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  Philodendron hastatum
From: Jonathan Ertelt <jonathan.ertelt at vanderbilt.edu> on 2007.03.22 at 10:46:52(15464)
Title: Re: [Aroid-l] Philodendron
hastatum

Steve, et al.;

I first posed this question about Philodendron hastatum back at
the beginning of the month, but don't believe anyone ever spoke to it.
We either have Philodendron hastatum being named several times, by
different authors, or we have several plants which were initially
named P. hastatum (presumably, at least one has been changed since
then). Is there any light to be shed on this difficulty? The reason I
pursue this at this point is not out of any obnoxious streak, but
rather because I'm working on permenant labels for our collection
which include the author's name. With this species, I'm not sure which
author's name is the correct one. The possibilities include: Engl.;
Schott; and K. Koch & Sello.
Any suggestions on which direction to go in would be most
appreciated.

Thanks.

Jonathan

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From: <abri1973 at wp.pl> on 2007.03.23 at 03:46:49(15467)
Title: Re: [Aroid-l] Philodendron hastatum

Hello.

It should be K. Koch

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From: "Steve Lucas Exotic Rainforest" <steve at exoticrainforest.com> on 2007.03.23 at 04:05:15(15468)
Title: Re: [Aroid-l] Philodendron hastatum

Johathan and all,

Although I'm still unsure who was the original author for
Philodendron hastatum, I too spent the better part of a year chasing
this one down. The story of what I learned is explained on my website
at:
http://www.exoticrainforest.com/Philodendron%20hastatum%20pc.html

K. Koch and Sello are listed on most databases but the name P.
hastatum is also credited to several others. I have been unable to figure
out for certain who was the original but Engler would appear to be so due to the
year of publication.

The description of the plant known to science as
Philodendron hastatum has been left unchanged since it was described
more than 160 years ago. There are at least two variations to the species,
both of which are shown on my site. The most commonly collected is the
blue/green blade which many like to call philodendron glaucophyllum. That
name is not scientific and Dr. Croat referred to is as "made-up". The second form I was able to track down has a somewhat longer blade
that is more green in color. Michael Pascall provided a good photo of that
specimen which I have included.

Now here is where the confusion really got stirred up.
In 1966 Bunting set out to describe what may be nothing more than a
hybrid. No one can locate an origin for this plant. In his description he
clearly states he is giving a name to a plant known in horticuluture as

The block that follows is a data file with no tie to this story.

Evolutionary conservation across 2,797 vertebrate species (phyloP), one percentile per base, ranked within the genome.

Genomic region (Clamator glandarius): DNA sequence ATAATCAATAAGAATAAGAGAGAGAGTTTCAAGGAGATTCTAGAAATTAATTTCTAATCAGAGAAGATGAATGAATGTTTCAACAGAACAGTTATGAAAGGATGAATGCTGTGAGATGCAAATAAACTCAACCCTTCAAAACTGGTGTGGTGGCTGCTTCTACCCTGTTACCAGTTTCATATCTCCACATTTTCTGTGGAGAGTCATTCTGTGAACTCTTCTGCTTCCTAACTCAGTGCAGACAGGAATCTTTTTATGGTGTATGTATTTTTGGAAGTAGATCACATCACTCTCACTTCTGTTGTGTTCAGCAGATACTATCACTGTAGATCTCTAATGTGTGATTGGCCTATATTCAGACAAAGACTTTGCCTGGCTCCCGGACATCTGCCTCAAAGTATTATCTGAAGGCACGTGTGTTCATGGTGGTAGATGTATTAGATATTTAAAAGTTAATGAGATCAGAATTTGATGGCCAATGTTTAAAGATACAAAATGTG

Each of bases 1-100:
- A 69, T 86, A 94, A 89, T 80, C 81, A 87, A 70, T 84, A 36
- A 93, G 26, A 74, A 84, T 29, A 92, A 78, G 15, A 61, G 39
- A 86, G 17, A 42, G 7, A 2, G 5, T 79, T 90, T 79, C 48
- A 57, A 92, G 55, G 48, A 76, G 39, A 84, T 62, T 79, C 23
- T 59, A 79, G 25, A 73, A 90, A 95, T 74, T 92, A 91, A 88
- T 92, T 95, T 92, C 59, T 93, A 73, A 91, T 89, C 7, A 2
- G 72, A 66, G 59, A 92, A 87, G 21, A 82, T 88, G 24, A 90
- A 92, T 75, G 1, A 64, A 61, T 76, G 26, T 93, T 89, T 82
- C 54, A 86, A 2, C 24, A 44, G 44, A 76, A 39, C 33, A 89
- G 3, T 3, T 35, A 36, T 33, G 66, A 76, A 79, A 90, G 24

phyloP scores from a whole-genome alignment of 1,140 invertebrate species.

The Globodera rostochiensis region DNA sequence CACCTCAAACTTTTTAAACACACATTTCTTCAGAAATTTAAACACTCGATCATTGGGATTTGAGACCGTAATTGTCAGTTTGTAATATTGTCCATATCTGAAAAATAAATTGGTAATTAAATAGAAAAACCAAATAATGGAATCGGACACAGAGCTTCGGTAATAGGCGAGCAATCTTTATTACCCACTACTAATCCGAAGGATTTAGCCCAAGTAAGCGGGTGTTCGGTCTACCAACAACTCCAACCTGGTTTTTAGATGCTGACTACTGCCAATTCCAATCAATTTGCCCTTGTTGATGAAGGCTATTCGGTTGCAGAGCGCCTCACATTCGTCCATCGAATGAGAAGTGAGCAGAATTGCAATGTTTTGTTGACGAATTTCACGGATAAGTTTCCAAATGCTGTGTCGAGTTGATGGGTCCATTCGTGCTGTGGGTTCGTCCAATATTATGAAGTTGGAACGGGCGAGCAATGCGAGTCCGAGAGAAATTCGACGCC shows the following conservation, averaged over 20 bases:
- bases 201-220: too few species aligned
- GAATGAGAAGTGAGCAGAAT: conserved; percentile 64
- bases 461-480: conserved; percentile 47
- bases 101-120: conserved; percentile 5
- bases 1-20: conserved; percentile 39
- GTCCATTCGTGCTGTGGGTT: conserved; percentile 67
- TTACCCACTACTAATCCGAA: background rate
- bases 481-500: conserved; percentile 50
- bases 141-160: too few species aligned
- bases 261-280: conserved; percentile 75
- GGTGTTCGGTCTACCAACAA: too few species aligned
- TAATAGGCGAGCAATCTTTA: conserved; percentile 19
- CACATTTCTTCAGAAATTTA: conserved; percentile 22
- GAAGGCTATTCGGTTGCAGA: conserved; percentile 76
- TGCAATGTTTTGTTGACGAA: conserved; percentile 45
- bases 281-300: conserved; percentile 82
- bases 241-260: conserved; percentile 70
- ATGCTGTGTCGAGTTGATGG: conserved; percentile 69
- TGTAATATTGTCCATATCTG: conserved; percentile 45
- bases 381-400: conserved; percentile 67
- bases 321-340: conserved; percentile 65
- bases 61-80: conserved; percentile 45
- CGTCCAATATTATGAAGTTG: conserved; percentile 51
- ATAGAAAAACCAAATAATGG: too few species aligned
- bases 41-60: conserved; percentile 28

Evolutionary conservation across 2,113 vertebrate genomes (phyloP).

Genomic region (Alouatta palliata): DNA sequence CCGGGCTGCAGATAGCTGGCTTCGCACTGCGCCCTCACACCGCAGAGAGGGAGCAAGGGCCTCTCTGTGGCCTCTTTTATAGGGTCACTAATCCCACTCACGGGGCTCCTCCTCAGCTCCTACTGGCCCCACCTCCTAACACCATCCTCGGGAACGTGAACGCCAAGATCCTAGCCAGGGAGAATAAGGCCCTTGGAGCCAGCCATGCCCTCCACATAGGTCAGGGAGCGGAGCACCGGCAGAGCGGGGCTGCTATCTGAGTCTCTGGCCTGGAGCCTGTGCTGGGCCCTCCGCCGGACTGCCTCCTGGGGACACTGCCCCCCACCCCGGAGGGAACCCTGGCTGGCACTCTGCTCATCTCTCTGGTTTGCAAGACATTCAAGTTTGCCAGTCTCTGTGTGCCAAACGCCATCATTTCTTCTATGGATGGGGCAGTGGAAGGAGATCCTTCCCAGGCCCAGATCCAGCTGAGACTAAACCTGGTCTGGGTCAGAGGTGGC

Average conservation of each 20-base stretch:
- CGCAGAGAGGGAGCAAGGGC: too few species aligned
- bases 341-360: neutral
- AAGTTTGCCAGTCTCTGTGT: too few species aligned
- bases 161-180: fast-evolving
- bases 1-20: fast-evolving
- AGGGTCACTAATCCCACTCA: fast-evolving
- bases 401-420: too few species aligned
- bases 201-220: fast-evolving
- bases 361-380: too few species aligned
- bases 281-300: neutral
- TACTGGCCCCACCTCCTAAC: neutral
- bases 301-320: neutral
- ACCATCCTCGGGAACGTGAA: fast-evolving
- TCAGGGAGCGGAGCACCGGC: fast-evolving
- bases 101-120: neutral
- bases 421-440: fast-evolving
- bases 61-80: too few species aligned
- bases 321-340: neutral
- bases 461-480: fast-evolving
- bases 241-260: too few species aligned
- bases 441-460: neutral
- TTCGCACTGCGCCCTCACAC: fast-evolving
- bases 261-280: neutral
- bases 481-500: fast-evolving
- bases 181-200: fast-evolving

philodendron hastatum (a common name). That plant he named
Philodendron domesticum. But since people in horticulture had
been incorrectly calling this plant philodendron hastatum (it is not the
Brazilian species) some then decided Bunting had changed the name of the
Brazilian species. That did not happen. You can find it stated on
the USDA, in several encyclopedias, on bunches of websites, and in Deni Bown's
book the name was changed. Botanical rules would prevent that from
happening. If they were the same, and they are not, P. domesticum
would be the synonym. Dr. Croat assures me it has not been changed.

This is another example of where common names often are
confused by horticulturists with the actual botanical name and more weight is
incorrectly given to the common name than the scientific name in error. I
was actually threatened with a lawsuit because I said on my website the name had
not been changed! One popular garden site to this day states philodendron
glaucophyllum is a snyonym of Philodendron domesticum and so is
Philodendron hastatum! I've tried to explain it to them with no
success. They just sent their lawyers after me!

The common name glaucophyllum has no weight at all, it is just
made-up. As such, it cannot be a synonym. And the plant commonly
known as philodendron hastatum (not the Brazilian species) was named by Bunting
Philodendron domesticum. But even in his description he does not
state where the plant is found in nature. Some have speculated it came
from the Guiana Shield but Joep Moonen tells me he has never seen it
there. It is likely just a hybrid that now has a scientific
name.

Once crazy idea did occur to me. What if Bunting was
playing with our minds? He named it domesticum. Domesticum as in
domesticated. Domesticated as in home grown? I don't know, but it
all is very confusing and very strange. Bunting never stated he was
changing the name of the Brazilian species which Dr. Gonçalves explained is
being devastated by the clearing of the forests. By the way, even though
it is common in collections, some sources now claim P. hastatum is
endangered. Eduardo did not confirm that, but did say it may soon
be endangered. You can read his exact quotes on my webpage.

It can be very confusing and took me a long time to figure
out.

Hope this helps!

Steve Lucas

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From: "Tom Croat" <Thomas.Croat at mobot.org> on 2007.03.23 at 21:13:20(15469)
Title: Re: [Aroid-l] Philodendron hastatum

Dear Jonathan:

The correct authorities are K.
Koch & Sellow.

Tom

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From: "Marcus Nadruz" <mnadruz at jbrj.gov.br> on 2007.03.26 at 06:32:26(15486)
Dear friends,

In agreement with Sakuragui in Rodriguesia 56(88): 40. 2005 (Nomenclature and taxonomy of P. hastatum). Philodendron hastatum K.Koch & Sello Index in without. hort. berol. 1854. Appendix 7 (1854/1855).

Marcus

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